Bearded Bobby the Brigand

Kelly’s Field Notes

Common Name: Robber Fly

Order: Diptera

Family: Asilidae

Species of Note Near You (There are more than 7,000 species of robberfly! 1,000 are native to North America.):


Robber flies are fairly large, generally, with a body length of about 5cm (2 in ) in length. They get their name from their ambush approach to hunting other flying insects. Robber flies have short antennae, elongated abdomens, and occasionally an arista (a bristle located on the third antennal segment).The arista is an extra sensory organ that can sensecues and/or changes in the environment (scent, humidity, heat, etc.). Their faces are covered in small hairs (sensila), giving the robber fly a bearded appearance (this is called the mystax, located between the eyes). These hairs protect the robber fly’s face from struggling prey. They also have “fleshy” ends to their feet, likely to aid in grasping, and many spikey sensilla on their legs. They have narrow wings, built for speed!

Most robber flies come in colors that help them blend in with their environments, such as black, tan, or brown. Some species, such as Wyliea mydas, have brightly colored wings to ward off predators. This species mimics the tarantula hawk moth.

Life Cycle: 

Females oviposit (lay eggs) in grasses and plants low to the ground, as well as in soil or in crevices in bark or wood. Eggs are laid singly, or in clusters of around 300 or more depending on species. The eggs will hatch in a few hours to a day, the larvae are white grubby looking little guys. They sort of look like mealworms but softer.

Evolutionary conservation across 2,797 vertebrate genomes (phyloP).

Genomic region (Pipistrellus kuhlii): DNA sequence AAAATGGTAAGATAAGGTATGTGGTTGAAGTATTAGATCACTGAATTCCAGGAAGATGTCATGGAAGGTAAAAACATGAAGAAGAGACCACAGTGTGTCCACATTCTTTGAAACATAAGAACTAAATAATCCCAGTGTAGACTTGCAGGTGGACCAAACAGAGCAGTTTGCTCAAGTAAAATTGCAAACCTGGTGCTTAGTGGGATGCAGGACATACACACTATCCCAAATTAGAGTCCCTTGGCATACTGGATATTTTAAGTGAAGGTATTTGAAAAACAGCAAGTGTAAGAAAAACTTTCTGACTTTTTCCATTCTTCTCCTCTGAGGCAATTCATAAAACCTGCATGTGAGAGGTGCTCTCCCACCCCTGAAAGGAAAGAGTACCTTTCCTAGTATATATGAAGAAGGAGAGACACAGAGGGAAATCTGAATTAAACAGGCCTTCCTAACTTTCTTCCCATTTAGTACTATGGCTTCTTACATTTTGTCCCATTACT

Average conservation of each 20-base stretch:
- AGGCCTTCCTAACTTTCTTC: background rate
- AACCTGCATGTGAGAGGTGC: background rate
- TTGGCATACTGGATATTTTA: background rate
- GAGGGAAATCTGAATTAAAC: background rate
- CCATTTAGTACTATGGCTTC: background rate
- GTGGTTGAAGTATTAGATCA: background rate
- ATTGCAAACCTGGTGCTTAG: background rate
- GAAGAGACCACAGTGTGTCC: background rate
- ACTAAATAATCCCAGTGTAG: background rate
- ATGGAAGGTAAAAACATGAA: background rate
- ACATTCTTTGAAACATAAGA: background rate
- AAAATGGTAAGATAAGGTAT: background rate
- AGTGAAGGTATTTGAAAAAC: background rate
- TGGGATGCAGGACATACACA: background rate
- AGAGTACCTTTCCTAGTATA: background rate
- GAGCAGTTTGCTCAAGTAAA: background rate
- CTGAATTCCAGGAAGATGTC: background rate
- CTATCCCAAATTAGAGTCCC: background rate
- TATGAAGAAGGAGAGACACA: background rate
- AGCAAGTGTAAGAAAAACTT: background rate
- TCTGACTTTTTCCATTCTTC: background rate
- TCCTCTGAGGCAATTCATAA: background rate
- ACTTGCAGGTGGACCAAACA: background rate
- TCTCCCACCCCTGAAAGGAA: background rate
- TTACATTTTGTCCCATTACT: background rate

Robber fly larvae can take anywhere from a year to three years to become adults, pupating before their final stage. Some larvae are predatory, feeding on eggs and other soft bodied insects. Others feed on decaying plant matter. Some species, such as Mallophora  ruficauda, are parasitoids, paralyzing and feeding on beetle larvae. Once they have fed enough, going through 4 instars, they pupate. Unlike some other species we’ve discussed, robber fly (and fly pupae in general) can move! As they get closer to becoming adults, they will move towards the surface of whatever substrate they are in.

Adults are active during the hottest part of the day. They mostly capture flying prey, but will also go for insects or other arthropods on the ground or on leaves. They likely have good sight which is common in active hunters. Males are territorial and will chase each other away or try to kill each other. 

Super Powers:

Robber Flies in Culture:


AMNH. “A Born Mimic: Toxic Robber Fly Mimics Tarantula Hawk Wasp.” American Museum of Natural History, 14 Nov. 2014, Accessed 1 Feb. 2024.

‌“Arista - Entomologists’ Glossary - Amateur Entomologists’ Society (AES).”, Accessed 1 Feb. 2024.

“Asilid, Bumblebee Mimic | U.S. Geological Survey.”, Accessed 1 Feb. 2024.

‌‌“Blepharotes Coriarius.” Wikipedia, 27 Sept. 2023, Accessed 31 Jan. 2024.

Castelo, Marcela karina, and Juan Carlos Corley. "Oviposition behavior in the robber fly Mallaphora ruficauda (Diptera: Asilidae)." Annals of the Entomological Society of America 97.5 (2004): 1050-1054.

Crespo, Jose E., and Marcela K. Castelo. "Life‐history traits in a parasitoid dipteran species with free‐living and obligate parasitic immature stages." Physiological Entomology 35.2 (2010): 160-167.

“Mallophora Ruficauda.” Wikipedia, 25 Nov. 2023, Accessed 31 Jan. 2024.

Mitton, Jeff. “Robber Flies Are Fierce Predators and Resourceful Lovers.” Colorado Arts and Sciences Magazine, University of Colorado Boulder, 28 Feb. 2020, Accessed 1 Feb. 2024.

‌“Promachus Yesonicus.” Wikipedia, 9 Oct. 2021, Accessed 31 Jan. 2024.

“Robber Flies - Asilidae.”,

‌‌‌‌“Species Efferia Aestuans.”, Accessed 31 Jan. 2024.

Wikipedia Contributors. “Kokopelli.” Wikipedia, Wikimedia Foundation, 3 Nov. 2019,